Source: https://upload.wikimedia.org/wikipedia/commons/5/5c/Indian_Rebellion_of_1857.jpg

History: First War of Independence, Nationalism, and More! (NOTES)


One of our readers, Mr. Urav Maniar, was kind enough to share notes on History which he compiled by himself.

In his own words,

“Just trying to repay and say thanks for all notes I have availed from the blog.”

Thank you, Urav! We highly appreciate your initiative. These are some of the neatest and most organized notes we have come across and we’re sure that they will help fellow students immensely.

 

Here’s a link to the PDF file for the above-mentioned notes:

NOTES – History (Compiled by Urav Maniar)

You may print these notes through the PDF file and refer to them as required. We would appreciate it if you abstain from reproducing any part of these notes without our prior permission. For more information, please contact us. Thank you.

 

 

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English I: Last-minute Tips


On a reader’s request, here are some last minute (updated) tips to prepare for the grammar (and comprehension) portion of English I:

  • Go through a list of prepositions and prepositional phrases (you can find plenty of such lists on the internet, or in the textbooks prescribed here: https://icsehelpline101.wordpress.com/2013/03/22/textbook-textbook-which-to-choose/) and keep practicing these every night. They’ll help a lot while doing the “Fill in the blank” questions.
  • Practice grammar from previous years’ question papers (which you will find through this page: https://icsehelpline101.wordpress.com/2013/04/30/previous-years-icse-board-question-papers/) as this is your best source to brush up your grammar in the little time left before exams. Some questions related to changing the tense or speech are often repeated.
  • Practice vocabulary (go through the words whose meanings have been asked in the comprehension part of previous years’ papers) as these carry one-mark weightage and such a question is often asked
  • Practice prĂ©cis writing (if you have enough time left) and make sure you read the question correctly. Is it asking for a summary of the entire passage? Or is it asking you to write what you think of a certain paragraph? Are you supposed to write in general or related to a specific aspect of the passage? Keep these things in mind.
  • Also, if you wish, you may make a rough table for prĂ©cis writing on the following page and a fair one on the page you intend to write your final answer. This will make your table look neater.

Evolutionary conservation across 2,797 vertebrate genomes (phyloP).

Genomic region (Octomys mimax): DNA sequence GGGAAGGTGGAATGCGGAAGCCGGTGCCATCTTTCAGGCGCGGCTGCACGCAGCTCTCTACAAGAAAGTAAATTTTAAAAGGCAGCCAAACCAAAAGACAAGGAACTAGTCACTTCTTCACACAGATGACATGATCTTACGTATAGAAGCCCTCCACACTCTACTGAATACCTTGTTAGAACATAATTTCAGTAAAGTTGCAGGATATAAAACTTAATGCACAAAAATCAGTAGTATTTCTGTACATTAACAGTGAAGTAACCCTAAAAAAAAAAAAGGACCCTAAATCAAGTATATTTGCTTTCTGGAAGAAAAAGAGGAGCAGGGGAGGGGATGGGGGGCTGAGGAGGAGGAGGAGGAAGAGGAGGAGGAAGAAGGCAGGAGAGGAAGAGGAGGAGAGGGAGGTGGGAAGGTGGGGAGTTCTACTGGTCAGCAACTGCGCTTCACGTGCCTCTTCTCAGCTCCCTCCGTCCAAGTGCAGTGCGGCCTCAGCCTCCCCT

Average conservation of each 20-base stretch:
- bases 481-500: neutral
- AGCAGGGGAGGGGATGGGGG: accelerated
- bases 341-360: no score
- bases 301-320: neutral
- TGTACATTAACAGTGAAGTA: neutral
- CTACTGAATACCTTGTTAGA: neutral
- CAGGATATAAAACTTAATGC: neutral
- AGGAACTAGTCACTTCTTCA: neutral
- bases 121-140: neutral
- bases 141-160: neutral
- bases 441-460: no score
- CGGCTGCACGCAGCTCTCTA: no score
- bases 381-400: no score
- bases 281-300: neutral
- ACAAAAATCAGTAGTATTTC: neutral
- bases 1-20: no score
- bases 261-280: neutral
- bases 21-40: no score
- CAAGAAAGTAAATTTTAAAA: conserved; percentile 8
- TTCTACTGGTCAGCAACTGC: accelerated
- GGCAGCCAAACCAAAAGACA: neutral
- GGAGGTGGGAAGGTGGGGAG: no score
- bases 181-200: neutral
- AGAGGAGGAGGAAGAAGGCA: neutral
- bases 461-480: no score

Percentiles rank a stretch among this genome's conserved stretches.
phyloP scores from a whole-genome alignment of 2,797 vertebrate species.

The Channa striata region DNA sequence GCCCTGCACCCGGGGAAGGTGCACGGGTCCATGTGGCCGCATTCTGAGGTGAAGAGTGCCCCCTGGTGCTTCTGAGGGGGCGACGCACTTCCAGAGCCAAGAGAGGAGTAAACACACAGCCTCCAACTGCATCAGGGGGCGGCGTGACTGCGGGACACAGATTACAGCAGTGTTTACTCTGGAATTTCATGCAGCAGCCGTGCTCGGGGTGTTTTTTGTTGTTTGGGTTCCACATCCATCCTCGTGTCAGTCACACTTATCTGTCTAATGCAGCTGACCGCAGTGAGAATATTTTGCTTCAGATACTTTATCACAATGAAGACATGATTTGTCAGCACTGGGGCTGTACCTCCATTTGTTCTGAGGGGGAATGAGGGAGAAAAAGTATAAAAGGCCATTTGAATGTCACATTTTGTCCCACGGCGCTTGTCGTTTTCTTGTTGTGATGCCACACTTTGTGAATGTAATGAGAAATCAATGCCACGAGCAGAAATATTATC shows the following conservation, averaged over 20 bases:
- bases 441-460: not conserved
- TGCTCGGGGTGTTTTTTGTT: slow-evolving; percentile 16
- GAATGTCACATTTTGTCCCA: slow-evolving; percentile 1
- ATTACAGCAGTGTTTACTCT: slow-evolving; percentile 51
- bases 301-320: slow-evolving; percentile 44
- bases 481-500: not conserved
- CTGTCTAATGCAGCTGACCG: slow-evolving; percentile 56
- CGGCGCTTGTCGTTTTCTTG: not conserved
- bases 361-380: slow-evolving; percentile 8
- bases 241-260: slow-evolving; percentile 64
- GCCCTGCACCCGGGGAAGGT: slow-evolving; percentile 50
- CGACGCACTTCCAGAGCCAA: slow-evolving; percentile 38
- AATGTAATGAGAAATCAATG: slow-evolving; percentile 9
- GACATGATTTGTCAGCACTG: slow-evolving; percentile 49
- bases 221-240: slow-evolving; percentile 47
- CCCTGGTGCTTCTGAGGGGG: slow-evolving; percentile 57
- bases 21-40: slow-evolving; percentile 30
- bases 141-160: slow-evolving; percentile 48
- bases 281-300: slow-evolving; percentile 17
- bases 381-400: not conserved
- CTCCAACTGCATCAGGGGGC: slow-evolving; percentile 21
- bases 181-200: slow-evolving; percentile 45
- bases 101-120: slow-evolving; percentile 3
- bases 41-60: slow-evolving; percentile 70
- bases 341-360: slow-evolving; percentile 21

• Further, do make sure to number the rows and columns of the table for prĂ©cis writing. I would suggest making a “20 rows x 5 columns” table so that your words are  evenly spaced out.
  • Go through a list of commonly misspelled English words (you can find plenty of such lists on the internet) to improve your writing
  • Go through a list of homophones, synonyms of commonly used words, etc. to help spice up your essays and enhance your vocabulary

 

Hope this helps! If you have suggestions, do let us know in the comments below. 🙂
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CISCE Publications


Hello people!

You may have heard your friends or teachers talking about going through the Pupils’ Analysis or Specimen Question Papers issued by the CISCE. Well, in our opinion, it’s imperative that you go through both of these.

The Analysis of Pupil Performance published by the Council every year for ICSE as well as ISC gives the suggested/sample/model answers that examiners are looking for in a student’s answer sheet, regarding the past year’s exam paper. Here, teachers who have corrected last year’s answer sheets of students provide their inputs to help fellow teachers and students improve their performance. It shows how one should write his/her answers during the exam, the format, the relevant points to include, the diagrams which one should include, etc. Please do go through the analysis! It will give you a clear insight regarding where students make mistakes and how you can avoid them.

Further, the Specimen Question Papers are also helpful as they give an idea regarding the question paper pattern/format, style of questions asked, etc.

You will find both of these at the following link:

http://cisce.org/publications.aspx

I was unaware of the Pupils’ Analysis during my tenth grade (ICSE), but it helped me much during my twelfth grade (ISC) and I highly recommend you check it out at least once. As I had scanned through the Specimen Papers before my exams when I was in tenth grade, I had felt that a couple questions were asked from the Specimen Paper during my Board exam, but I hadn’t tallied both papers (the actual and the specimen) to check for sure. So, don’t take these lightly! You’ll learn much by going through these two publications by the Council.